Chelmsley Wood history
During the Second World War some 3,000 houses in Birmingham were destroyed and no more were built for 6 years.
In order to meet demand, new houses had to be built in large numbers and the slum clearance programme had to be resumed to enable redevelopment of Birmingham city centre. Large new estates were built within the city boundaries e.g. Druids Heath, but by the 1960s there was insufficient land left to accommodate further large-scale developments.
In November 1963, Birmingham City Council took the decision that would lead to the building of the Chelmsley Wood estate. A public enquiry was held in May 1964, with strong objections being raised by Meriden Rural District Council and Bickenhill, Castle Bromwich and Coleshill Parish Councils. Despite this, permission for the development was granted and it was named Chelmsley Wood in February 1965, taking its name from the existing 'bluebell wood' that is fondly remembered by locals.
People would come in droves to picnic at Chelmsley Woods, particularly on Bank Holidays. They would arrive from Birmingham by train at Marston Green station and, as a result, tea rooms in Marston Green would do a roaring trade. Pots of tea were also sold by people at Alcott Hall Farm.
Land was compulsorily purchased and construction of the 15,590 dwellings (including 39 multi-storey blocks of flats) was begun in 1966 and completed in 1970. Although the area became part of Solihull in 1974, Birmingham City Council retained control of their houses until they were officially transferred to Solihull MBC on 29th September 1980.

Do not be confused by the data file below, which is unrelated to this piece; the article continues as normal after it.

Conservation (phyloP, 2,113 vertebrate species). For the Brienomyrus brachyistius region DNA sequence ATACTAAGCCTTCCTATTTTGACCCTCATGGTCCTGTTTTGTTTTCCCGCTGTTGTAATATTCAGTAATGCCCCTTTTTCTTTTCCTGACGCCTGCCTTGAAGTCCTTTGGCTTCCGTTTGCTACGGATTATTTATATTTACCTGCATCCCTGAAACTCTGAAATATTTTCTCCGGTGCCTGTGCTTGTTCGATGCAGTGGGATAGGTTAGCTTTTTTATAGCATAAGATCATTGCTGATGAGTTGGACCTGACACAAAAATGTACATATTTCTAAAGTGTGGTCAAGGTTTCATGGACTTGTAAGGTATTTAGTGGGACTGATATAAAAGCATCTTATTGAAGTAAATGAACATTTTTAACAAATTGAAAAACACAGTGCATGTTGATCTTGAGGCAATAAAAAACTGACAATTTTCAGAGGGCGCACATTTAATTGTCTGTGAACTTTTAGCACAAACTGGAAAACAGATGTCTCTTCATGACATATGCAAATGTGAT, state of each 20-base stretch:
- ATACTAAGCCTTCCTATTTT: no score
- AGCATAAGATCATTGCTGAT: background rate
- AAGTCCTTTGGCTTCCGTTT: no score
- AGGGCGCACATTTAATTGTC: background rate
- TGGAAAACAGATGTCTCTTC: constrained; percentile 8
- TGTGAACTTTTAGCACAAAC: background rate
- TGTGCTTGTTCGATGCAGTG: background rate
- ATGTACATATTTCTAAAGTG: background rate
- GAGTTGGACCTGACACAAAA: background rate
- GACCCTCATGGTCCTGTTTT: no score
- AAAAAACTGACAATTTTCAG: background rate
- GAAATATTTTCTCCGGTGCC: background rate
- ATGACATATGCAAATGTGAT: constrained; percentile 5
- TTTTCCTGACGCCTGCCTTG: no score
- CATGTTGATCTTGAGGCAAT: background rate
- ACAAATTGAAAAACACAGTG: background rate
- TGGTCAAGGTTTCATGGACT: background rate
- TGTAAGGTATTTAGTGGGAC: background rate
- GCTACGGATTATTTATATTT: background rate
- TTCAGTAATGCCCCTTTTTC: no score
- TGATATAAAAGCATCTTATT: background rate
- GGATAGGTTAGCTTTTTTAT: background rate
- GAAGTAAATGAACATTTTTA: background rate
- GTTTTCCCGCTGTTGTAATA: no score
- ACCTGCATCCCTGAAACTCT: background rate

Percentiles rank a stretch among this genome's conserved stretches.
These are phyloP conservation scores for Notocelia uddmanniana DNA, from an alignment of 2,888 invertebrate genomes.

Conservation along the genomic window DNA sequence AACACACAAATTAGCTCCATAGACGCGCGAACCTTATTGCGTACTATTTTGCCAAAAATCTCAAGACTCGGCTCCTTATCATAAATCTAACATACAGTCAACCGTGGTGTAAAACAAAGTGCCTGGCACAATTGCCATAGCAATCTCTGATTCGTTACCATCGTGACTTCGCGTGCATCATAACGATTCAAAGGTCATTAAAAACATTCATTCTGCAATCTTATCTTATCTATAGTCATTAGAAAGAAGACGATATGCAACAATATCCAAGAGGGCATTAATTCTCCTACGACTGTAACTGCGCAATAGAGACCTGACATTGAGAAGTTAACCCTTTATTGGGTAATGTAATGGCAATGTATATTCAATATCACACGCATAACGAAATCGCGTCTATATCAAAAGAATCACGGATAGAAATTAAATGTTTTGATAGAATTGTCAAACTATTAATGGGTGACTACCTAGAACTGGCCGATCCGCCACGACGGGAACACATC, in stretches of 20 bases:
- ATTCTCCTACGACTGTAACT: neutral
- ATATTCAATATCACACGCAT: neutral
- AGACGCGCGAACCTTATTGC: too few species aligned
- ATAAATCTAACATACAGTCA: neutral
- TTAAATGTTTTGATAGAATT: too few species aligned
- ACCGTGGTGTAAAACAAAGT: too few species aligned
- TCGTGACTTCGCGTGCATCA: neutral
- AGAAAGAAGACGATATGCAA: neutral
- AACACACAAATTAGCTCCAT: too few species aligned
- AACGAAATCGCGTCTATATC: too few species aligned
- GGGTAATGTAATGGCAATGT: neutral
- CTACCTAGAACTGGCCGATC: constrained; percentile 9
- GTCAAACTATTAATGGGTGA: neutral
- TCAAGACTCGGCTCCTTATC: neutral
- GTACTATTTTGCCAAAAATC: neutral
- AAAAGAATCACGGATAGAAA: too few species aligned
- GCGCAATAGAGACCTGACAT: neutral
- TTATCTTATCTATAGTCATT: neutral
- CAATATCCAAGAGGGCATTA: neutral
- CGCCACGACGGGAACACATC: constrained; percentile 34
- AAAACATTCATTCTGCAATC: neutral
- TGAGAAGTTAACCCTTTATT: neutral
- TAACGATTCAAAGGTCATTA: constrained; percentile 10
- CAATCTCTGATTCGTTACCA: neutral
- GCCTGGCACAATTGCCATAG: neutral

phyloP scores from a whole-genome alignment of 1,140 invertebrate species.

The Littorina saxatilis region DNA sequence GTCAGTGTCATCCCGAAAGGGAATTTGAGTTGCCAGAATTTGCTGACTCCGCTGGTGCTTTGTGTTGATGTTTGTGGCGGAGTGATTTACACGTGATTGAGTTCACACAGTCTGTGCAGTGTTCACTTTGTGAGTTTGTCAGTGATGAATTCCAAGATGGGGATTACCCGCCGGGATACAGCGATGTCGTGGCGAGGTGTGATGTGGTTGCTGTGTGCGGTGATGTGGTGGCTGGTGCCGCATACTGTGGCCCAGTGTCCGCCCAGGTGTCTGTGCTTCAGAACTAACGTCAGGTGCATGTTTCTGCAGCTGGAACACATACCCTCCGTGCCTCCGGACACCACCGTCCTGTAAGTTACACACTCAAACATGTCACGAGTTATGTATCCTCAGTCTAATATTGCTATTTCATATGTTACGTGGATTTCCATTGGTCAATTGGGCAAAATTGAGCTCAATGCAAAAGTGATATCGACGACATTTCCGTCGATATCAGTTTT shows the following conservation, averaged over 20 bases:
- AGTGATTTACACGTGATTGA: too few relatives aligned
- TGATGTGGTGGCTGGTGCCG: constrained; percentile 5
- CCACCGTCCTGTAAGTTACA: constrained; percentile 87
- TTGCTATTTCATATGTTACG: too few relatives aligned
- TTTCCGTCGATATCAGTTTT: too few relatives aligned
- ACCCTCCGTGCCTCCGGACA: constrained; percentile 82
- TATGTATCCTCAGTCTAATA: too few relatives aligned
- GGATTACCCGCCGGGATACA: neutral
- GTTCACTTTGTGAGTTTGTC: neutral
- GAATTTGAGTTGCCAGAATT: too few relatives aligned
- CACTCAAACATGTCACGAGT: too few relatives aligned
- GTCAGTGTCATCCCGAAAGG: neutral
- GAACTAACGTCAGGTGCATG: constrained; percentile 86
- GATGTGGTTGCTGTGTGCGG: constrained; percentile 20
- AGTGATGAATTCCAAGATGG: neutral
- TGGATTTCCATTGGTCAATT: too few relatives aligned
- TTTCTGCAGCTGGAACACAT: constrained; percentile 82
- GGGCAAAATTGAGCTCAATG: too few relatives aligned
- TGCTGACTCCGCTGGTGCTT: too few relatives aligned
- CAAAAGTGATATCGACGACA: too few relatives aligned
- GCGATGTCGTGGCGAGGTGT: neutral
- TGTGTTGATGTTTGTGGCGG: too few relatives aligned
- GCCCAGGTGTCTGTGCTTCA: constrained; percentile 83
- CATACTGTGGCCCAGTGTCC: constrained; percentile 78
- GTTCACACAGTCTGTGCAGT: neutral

Original concept and design
The emphasis of the design brief for the town centre was the separation of cars and pedestrians in a 'Radburn layout' that resulted in a back to front layout with housing backing onto streets whilst front doors opened onto semi-private and public spaces.
Shopping was to be accessible from one level and undercover so that shoppers were protected from the elements. There were 70 shop units and 6 major stores, as well as a 4-storey office block and 2 pubs. The 221 dwellings in the town centre included 14 maisonettes over shops - the intention was to prevent the area from becoming lifeless when the shopping centre was closed.
Attention was paid to the site of buildings in relation to the prevailing winds to ensure that a tunnelling effect with the wind was not created. However, the descriptions of life in Chelmsley Wood by Lynsey Hanley in her book Estates would indicate that the 'wind tunnel' effect wasn't completely avoided.
Landscaping was to "act as a transition between the roads and buildings, in some cases to relieve the hardness of the buildings, and in others to stimulate interest and add to the visual pleasure of the area".
Buildings were designed to "evoke some sense of unity and harmony by obtaining good proportions and a simple use of materials". High-rise flats were developed with pockets of open space. Housing densities were high but a uniform system of development evolved, lacking in character, identity and diversity.
With the decline in manufacturing industries in the area and difficulties in developing the skills required to access new jobs, unemployment increased. As a result, the area has suffered from physical, social and economic deprivation.
Copied from Solihull Council website.